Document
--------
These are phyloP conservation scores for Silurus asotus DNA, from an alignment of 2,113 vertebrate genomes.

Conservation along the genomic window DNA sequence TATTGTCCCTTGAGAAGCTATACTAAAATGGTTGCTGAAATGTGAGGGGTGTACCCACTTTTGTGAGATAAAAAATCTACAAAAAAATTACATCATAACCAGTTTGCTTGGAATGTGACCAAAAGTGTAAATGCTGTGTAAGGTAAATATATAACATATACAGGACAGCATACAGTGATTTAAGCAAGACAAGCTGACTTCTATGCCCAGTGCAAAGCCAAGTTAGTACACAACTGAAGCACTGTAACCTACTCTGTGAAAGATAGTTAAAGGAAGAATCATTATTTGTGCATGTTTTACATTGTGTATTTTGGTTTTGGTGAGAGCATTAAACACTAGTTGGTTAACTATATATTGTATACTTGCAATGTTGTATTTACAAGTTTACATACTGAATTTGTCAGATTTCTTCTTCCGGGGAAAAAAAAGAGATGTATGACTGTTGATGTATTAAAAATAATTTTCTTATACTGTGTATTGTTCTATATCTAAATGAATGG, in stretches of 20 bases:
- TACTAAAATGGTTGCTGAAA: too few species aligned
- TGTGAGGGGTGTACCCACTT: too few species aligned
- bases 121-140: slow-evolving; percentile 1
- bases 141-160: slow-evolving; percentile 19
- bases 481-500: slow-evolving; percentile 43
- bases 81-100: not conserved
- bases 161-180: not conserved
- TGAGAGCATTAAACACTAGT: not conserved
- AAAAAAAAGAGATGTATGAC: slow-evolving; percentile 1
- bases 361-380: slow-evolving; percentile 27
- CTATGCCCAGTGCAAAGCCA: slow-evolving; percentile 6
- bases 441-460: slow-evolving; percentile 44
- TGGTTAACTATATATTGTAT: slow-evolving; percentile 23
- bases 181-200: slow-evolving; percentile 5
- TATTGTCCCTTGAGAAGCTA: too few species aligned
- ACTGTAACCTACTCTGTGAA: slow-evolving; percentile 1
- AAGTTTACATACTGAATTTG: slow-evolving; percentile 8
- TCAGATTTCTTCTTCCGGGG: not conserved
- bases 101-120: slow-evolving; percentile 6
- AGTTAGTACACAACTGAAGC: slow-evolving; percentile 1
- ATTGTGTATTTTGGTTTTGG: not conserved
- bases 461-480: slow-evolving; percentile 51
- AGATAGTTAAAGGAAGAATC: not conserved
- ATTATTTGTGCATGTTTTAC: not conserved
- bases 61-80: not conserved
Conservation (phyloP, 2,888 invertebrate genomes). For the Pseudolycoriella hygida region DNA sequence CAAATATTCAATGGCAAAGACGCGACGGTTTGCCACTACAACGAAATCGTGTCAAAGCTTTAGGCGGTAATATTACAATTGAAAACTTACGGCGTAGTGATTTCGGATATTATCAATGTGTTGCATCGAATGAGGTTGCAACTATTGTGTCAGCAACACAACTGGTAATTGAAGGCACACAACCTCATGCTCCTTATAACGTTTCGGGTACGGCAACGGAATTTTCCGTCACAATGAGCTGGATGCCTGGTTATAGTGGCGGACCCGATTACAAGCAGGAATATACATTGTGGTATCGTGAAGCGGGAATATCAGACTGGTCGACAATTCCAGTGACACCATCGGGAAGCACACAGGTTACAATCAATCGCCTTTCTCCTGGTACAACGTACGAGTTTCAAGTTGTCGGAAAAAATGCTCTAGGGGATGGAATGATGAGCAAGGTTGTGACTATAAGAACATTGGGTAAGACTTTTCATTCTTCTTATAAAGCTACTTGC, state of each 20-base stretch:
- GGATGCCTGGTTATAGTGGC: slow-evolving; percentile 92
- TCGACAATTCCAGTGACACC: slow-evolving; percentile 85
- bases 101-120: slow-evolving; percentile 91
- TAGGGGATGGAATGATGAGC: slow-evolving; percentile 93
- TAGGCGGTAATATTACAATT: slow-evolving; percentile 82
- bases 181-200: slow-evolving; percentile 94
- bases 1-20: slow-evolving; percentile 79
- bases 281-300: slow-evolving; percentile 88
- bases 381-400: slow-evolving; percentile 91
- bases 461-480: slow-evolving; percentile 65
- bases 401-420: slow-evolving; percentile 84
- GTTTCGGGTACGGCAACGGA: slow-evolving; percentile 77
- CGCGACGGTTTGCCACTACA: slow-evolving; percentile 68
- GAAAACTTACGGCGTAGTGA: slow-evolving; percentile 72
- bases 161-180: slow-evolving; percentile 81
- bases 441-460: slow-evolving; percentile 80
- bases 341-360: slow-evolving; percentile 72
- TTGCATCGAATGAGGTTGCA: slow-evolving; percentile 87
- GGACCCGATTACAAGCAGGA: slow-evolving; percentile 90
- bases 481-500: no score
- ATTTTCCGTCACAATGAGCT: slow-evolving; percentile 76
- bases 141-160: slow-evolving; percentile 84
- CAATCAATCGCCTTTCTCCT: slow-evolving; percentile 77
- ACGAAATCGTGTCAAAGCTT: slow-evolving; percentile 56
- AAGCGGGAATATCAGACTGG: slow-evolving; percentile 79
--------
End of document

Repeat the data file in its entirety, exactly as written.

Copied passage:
These are phyloP conservation scores for Silurus asotus DNA, from an alignment of 2,113 vertebrate genomes.

Conservation along the genomic window DNA sequence TATTGTCCCTTGAGAAGCTATACTAAAATGGTTGCTGAAATGTGAGGGGTGTACCCACTTTTGTGAGATAAAAAATCTACAAAAAAATTACATCATAACCAGTTTGCTTGGAATGTGACCAAAAGTGTAAATGCTGTGTAAGGTAAATATATAACATATACAGGACAGCATACAGTGATTTAAGCAAGACAAGCTGACTTCTATGCCCAGTGCAAAGCCAAGTTAGTACACAACTGAAGCACTGTAACCTACTCTGTGAAAGATAGTTAAAGGAAGAATCATTATTTGTGCATGTTTTACATTGTGTATTTTGGTTTTGGTGAGAGCATTAAACACTAGTTGGTTAACTATATATTGTATACTTGCAATGTTGTATTTACAAGTTTACATACTGAATTTGTCAGATTTCTTCTTCCGGGGAAAAAAAAGAGATGTATGACTGTTGATGTATTAAAAATAATTTTCTTATACTGTGTATTGTTCTATATCTAAATGAATGG, in stretches of 20 bases:
- TACTAAAATGGTTGCTGAAA: too few species aligned
- TGTGAGGGGTGTACCCACTT: too few species aligned
- bases 121-140: slow-evolving; percentile 1
- bases 141-160: slow-evolving; percentile 19
- bases 481-500: slow-evolving; percentile 43
- bases 81-100: not conserved
- bases 161-180: not conserved
- TGAGAGCATTAAACACTAGT: not conserved
- AAAAAAAAGAGATGTATGAC: slow-evolving; percentile 1
- bases 361-380: slow-evolving; percentile 27
- CTATGCCCAGTGCAAAGCCA: slow-evolving; percentile 6
- bases 441-460: slow-evolving; percentile 44
- TGGTTAACTATATATTGTAT: slow-evolving; percentile 23
- bases 181-200: slow-evolving; percentile 5
- TATTGTCCCTTGAGAAGCTA: too few species aligned
- ACTGTAACCTACTCTGTGAA: slow-evolving; percentile 1
- AAGTTTACATACTGAATTTG: slow-evolving; percentile 8
- TCAGATTTCTTCTTCCGGGG: not conserved
- bases 101-120: slow-evolving; percentile 6
- AGTTAGTACACAACTGAAGC: slow-evolving; percentile 1
- ATTGTGTATTTTGGTTTTGG: not conserved
- bases 461-480: slow-evolving; percentile 51
- AGATAGTTAAAGGAAGAATC: not conserved
- ATTATTTGTGCATGTTTTAC: not conserved
- bases 61-80: not conserved
Conservation (phyloP, 2,888 invertebrate genomes). For the Pseudolycoriella hygida region DNA sequence CAAATATTCAATGGCAAAGACGCGACGGTTTGCCACTACAACGAAATCGTGTCAAAGCTTTAGGCGGTAATATTACAATTGAAAACTTACGGCGTAGTGATTTCGGATATTATCAATGTGTTGCATCGAATGAGGTTGCAACTATTGTGTCAGCAACACAACTGGTAATTGAAGGCACACAACCTCATGCTCCTTATAACGTTTCGGGTACGGCAACGGAATTTTCCGTCACAATGAGCTGGATGCCTGGTTATAGTGGCGGACCCGATTACAAGCAGGAATATACATTGTGGTATCGTGAAGCGGGAATATCAGACTGGTCGACAATTCCAGTGACACCATCGGGAAGCACACAGGTTACAATCAATCGCCTTTCTCCTGGTACAACGTACGAGTTTCAAGTTGTCGGAAAAAATGCTCTAGGGGATGGAATGATGAGCAAGGTTGTGACTATAAGAACATTGGGTAAGACTTTTCATTCTTCTTATAAAGCTACTTGC, state of each 20-base stretch:
- GGATGCCTGGTTATAGTGGC: slow-evolving; percentile 92
- TCGACAATTCCAGTGACACC: slow-evolving; percentile 85
- bases 101-120: slow-evolving; percentile 91
- TAGGGGATGGAATGATGAGC: slow-evolving; percentile 93
- TAGGCGGTAATATTACAATT: slow-evolving; percentile 82
- bases 181-200: slow-evolving; percentile 94
- bases 1-20: slow-evolving; percentile 79
- bases 281-300: slow-evolving; percentile 88
- bases 381-400: slow-evolving; percentile 91
- bases 461-480: slow-evolving; percentile 65
- bases 401-420: slow-evolving; percentile 84
- GTTTCGGGTACGGCAACGGA: slow-evolving; percentile 77
- CGCGACGGTTTGCCACTACA: slow-evolving; percentile 68
- GAAAACTTACGGCGTAGTGA: slow-evolving; percentile 72
- bases 161-180: slow-evolving; percentile 81
- bases 441-460: slow-evolving; percentile 80
- bases 341-360: slow-evolving; percentile 72
- TTGCATCGAATGAGGTTGCA: slow-evolving; percentile 87
- GGACCCGATTACAAGCAGGA: slow-evolving; percentile 90
- bases 481-500: no score
- ATTTTCCGTCACAATGAGCT: slow-evolving; percentile 76
- bases 141-160: slow-evolving; percentile 84
- CAATCAATCGCCTTTCTCCT: slow-evolving; percentile 77
- ACGAAATCGTGTCAAAGCTT: slow-evolving; percentile 56
- AAGCGGGAATATCAGACTGG: slow-evolving; percentile 79